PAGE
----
All of these weather related Flight Rules and their associated Launch Commit Criteria have been on the books for years, approved by senior NASA management, and refined with the latest meterological understanding and tools.

In spite of the complex abort landing site weather rules, if the weather in Florida is good for both launch and RTLS, it has been very rare to scrub a launch for bad weather at the other abort landing sites. 

On that beautiful fall day in Florida, with the crew on board and the tank full of gas, both landing sites in Spain had thunderstorms at the field with strong winds, precipitation, and – worst of all – lightning.  The shuttle is particularly vulnerable to lightning.  So I had to call for a scrub.  No-Go for TAL weather. 

For all the dignitaries and senior NASA officials at the viewing stands in Florida, this was a serious disappointment.  Cooler heads would recognize that this was a good decision, but some were clearly wondering what the stupid Ascent Flight Director was thinking — weather is perfect for a launch in Florida — why do we care about Spain? 

Having been around the block a few times, I was well aware of the buzz that was probably developing a thousand miles east of Mission Control.  But, better to scrub a day for safety than to put the crew in a bad situation.  If a TAL abort occurred and the weather caused a bad day at the runway, nobody would ever forget it; especially me.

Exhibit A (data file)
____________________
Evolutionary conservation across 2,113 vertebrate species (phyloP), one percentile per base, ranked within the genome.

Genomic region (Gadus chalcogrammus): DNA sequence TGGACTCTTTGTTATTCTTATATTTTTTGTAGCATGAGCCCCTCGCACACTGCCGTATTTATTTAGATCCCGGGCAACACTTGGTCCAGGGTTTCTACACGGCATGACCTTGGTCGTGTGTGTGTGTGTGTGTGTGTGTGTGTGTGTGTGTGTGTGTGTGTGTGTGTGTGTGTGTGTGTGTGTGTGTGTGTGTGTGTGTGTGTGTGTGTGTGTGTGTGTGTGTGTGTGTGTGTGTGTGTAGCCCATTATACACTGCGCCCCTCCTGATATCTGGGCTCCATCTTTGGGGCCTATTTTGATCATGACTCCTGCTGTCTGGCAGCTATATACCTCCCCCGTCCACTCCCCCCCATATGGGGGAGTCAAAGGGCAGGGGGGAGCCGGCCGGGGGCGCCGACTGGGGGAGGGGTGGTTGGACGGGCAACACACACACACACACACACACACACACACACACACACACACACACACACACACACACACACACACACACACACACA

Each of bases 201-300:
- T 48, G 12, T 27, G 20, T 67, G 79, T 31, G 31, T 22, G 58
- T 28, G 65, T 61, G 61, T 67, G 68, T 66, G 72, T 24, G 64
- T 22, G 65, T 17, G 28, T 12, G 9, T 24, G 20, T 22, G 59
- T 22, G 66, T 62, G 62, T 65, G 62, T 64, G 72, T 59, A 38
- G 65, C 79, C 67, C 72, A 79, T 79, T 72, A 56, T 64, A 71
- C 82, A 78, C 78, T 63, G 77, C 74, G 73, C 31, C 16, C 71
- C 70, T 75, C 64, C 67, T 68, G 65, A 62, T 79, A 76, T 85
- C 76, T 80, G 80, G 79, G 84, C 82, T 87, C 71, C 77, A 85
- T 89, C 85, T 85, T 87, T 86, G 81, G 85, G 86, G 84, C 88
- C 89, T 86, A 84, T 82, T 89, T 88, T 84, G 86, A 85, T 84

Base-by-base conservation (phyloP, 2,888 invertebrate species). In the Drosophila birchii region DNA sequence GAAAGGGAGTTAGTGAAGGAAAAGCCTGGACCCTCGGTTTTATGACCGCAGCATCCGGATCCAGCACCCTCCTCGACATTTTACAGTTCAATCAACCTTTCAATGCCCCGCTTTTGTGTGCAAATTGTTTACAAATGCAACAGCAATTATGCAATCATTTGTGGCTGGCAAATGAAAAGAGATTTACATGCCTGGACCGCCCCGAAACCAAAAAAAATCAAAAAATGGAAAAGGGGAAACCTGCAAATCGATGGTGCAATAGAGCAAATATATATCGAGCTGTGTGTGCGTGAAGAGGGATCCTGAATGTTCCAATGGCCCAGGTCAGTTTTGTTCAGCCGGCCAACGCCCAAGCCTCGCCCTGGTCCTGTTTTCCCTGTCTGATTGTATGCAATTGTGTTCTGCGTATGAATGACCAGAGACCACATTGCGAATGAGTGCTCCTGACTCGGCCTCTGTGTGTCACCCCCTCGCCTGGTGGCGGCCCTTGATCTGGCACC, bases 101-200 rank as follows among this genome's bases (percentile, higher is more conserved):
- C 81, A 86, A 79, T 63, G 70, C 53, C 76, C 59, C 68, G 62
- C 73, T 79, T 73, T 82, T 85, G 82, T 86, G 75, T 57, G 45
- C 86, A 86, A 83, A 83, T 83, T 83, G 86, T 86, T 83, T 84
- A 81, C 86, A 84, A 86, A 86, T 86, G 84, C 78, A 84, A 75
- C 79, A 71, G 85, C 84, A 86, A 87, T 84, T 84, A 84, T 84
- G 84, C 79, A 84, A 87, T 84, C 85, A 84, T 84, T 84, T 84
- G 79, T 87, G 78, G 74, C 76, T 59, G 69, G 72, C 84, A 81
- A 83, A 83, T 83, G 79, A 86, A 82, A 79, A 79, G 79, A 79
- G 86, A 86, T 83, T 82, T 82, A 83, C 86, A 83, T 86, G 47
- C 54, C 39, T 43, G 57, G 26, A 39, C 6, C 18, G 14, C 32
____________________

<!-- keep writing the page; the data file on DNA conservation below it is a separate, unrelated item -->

One thing I have never understood.  Some of my co-workers bide their time for the day they reach NASA retirement age, and say that they will tell their management what they really think when they have a pension in hand and can walk out the door safely.  Worrying that telling the boss the truth has never been part of my make up.  If they don’t like the truth, too bad.  I’ve rarely had a boss at NASA take my truth telling in a bad way.  This weekend, I reach the magic NASA retirement age.  Will it make any difference in my outspokenness?  I doubt it, but we’ll see.

Now, from time to time, NASA is blessed with retired military flag officers.  Admirals and Generals who have ably served their country for many years achieve military retirement age and come back for a second career on the civilian side of the government.  Often these folks provide capable leadership and invaluable knowledge.  Sometimes, these folks merely occupy a square on the org chart and never understand what we do or how we do it, and we must find ways to work around them.  On rare occasions, one of these retired military officers takes it on himself to become the drill instructor to NASA to mold us into a different, more military culture.